The American Youth Policy Forum has published a policy brief about what state policymakers learned during a May “fact-finding trip” to Austin, Texas, about the education of English-language learners. The trip was funded by the Bill & Melinda Gates Foundation and focused on a project, also funded by the Gates Foundation, to revamp instruction for ELLs at the secondary level in Austin. (I’ll mention here as well that Editorial Projects in Education, the publisher of Education Week, has received some grants from the Gates Foundation.)
The project centers on the implementation of a professional development model developed by Aída Walqui of WestEd called Quality Teaching for English Learners, or QTEL, in the Austin Independent School District. I’ve been very interested in QTEL and have been wanting to take a fact-finding trip to Austin myself to see how the approach to coaching content teachers on how to work with ELLs has been working. It’s a whole-school reform model based on the premise that all teachers in a school need to ensure that ELLs have access to rigorous academic content and that principals and other administrators need to be on board with the effort as well, according to the policy brief. You can find a description of QTEL by WestEd here.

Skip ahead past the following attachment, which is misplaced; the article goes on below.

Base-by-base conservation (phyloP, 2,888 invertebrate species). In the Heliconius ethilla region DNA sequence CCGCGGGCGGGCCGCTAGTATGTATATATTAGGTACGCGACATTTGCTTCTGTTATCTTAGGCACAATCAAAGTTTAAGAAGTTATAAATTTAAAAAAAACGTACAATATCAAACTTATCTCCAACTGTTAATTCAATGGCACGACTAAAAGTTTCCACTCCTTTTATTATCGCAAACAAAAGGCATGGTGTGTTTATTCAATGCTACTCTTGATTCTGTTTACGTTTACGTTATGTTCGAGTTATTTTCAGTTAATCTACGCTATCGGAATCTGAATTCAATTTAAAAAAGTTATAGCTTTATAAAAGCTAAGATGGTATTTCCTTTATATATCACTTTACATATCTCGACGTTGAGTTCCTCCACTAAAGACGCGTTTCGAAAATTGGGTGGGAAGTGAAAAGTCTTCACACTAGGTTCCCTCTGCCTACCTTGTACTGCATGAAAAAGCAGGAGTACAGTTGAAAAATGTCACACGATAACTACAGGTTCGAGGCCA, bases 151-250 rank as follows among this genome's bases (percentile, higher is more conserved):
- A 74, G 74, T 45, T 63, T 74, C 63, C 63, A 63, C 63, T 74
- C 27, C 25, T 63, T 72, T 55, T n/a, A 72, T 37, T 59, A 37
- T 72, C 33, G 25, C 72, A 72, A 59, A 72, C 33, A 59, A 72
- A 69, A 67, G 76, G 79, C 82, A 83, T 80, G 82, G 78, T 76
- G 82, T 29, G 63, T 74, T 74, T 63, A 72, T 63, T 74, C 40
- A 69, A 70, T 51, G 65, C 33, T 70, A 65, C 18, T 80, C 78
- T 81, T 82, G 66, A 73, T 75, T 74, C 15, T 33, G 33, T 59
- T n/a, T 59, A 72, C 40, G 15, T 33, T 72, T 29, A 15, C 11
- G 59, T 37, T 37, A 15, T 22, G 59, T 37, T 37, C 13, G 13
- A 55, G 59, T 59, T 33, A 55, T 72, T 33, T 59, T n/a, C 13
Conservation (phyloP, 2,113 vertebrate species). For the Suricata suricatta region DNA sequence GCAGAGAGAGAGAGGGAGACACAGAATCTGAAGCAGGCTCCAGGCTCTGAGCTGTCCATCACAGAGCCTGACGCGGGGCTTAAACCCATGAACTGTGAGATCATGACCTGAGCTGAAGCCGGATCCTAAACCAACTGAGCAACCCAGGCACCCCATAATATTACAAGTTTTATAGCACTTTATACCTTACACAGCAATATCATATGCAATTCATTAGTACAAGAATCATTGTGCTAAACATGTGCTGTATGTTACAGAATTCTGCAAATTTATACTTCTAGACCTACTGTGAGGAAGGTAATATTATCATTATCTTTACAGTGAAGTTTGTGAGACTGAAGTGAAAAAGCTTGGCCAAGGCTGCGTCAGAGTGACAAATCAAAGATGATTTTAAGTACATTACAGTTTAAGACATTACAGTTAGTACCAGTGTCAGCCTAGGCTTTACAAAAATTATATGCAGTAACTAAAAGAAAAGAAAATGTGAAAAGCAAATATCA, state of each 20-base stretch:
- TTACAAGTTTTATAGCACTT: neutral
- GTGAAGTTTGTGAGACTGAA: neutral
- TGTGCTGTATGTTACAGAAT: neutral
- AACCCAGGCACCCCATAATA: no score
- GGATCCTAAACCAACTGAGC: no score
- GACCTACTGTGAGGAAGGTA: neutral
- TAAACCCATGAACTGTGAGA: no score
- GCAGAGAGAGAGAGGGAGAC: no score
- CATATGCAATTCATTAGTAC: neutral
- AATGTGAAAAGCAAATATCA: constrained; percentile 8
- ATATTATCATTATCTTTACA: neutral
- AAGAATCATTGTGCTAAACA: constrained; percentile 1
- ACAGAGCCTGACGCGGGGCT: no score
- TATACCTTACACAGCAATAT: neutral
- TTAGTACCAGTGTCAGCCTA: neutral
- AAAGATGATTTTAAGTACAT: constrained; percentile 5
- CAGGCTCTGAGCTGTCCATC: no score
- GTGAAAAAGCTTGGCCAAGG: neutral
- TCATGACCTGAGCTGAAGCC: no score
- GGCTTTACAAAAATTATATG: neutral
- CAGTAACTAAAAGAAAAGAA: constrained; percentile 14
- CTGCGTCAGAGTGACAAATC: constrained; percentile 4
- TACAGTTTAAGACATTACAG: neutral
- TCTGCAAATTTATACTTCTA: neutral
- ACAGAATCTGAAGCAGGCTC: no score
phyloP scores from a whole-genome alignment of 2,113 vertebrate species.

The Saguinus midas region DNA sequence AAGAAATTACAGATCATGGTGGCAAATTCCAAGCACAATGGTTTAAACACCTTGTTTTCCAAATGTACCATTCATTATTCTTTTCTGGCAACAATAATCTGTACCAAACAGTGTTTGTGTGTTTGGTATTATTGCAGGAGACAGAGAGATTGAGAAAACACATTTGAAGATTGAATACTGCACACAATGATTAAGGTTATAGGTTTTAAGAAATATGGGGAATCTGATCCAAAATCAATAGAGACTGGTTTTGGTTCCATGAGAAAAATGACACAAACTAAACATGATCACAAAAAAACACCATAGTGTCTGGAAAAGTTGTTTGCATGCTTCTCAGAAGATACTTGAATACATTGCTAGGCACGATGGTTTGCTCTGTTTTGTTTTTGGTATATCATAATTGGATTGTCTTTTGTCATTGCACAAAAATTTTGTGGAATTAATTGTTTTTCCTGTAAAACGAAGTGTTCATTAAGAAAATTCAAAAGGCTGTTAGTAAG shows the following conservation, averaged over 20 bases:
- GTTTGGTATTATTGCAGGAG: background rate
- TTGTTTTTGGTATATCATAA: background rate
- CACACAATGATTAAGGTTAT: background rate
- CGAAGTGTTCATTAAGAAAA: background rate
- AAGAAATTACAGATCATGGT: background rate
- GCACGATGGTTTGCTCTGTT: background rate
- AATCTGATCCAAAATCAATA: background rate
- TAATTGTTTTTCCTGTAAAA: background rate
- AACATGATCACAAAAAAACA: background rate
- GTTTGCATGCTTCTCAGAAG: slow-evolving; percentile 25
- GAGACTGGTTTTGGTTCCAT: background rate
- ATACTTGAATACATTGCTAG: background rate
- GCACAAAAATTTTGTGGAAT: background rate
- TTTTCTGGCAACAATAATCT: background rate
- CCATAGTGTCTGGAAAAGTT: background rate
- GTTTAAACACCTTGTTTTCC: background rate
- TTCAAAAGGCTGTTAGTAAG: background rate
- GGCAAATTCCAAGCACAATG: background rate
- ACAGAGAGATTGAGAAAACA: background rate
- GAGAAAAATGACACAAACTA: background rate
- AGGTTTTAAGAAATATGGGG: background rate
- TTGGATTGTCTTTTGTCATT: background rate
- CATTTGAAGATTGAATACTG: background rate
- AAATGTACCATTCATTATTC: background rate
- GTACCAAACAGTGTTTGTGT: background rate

Berkeley Policy Associates has embarked on a five-year random assignment study of QTEL being underwritten by the U.S. Department of Education, so we’re likely to hear more about the effectiveness of the educational approach in the next few years.
The participants of the fact-finding trip focused on the use of QTEL at two Austin high schools, International High School and Lanier High School. Since implementation of the approach, test scores have risen for all students at these schools, with the greatest gains for ELLs, the policy brief reports. Teachers at the schools report that QTEL has given them a common instructional language and strategies they didn’t learn in pre-service training, according to the brief.
The visit also focused on what the Texas Education Agency does to support the academic achievement of ELLs. The agency has formed a working group on ELLs with representatives of various departments who meet regularly and aim to “elevate the priority of ELL education within TEA,” the policy brief says.
The May trip included state education agency staff, state board of education members, or policy advisers for governors from Illinois, Kentucky, Nebraska, New Hampshire, and Virginia.
A version of this news article first appeared in the Learning the Language blog.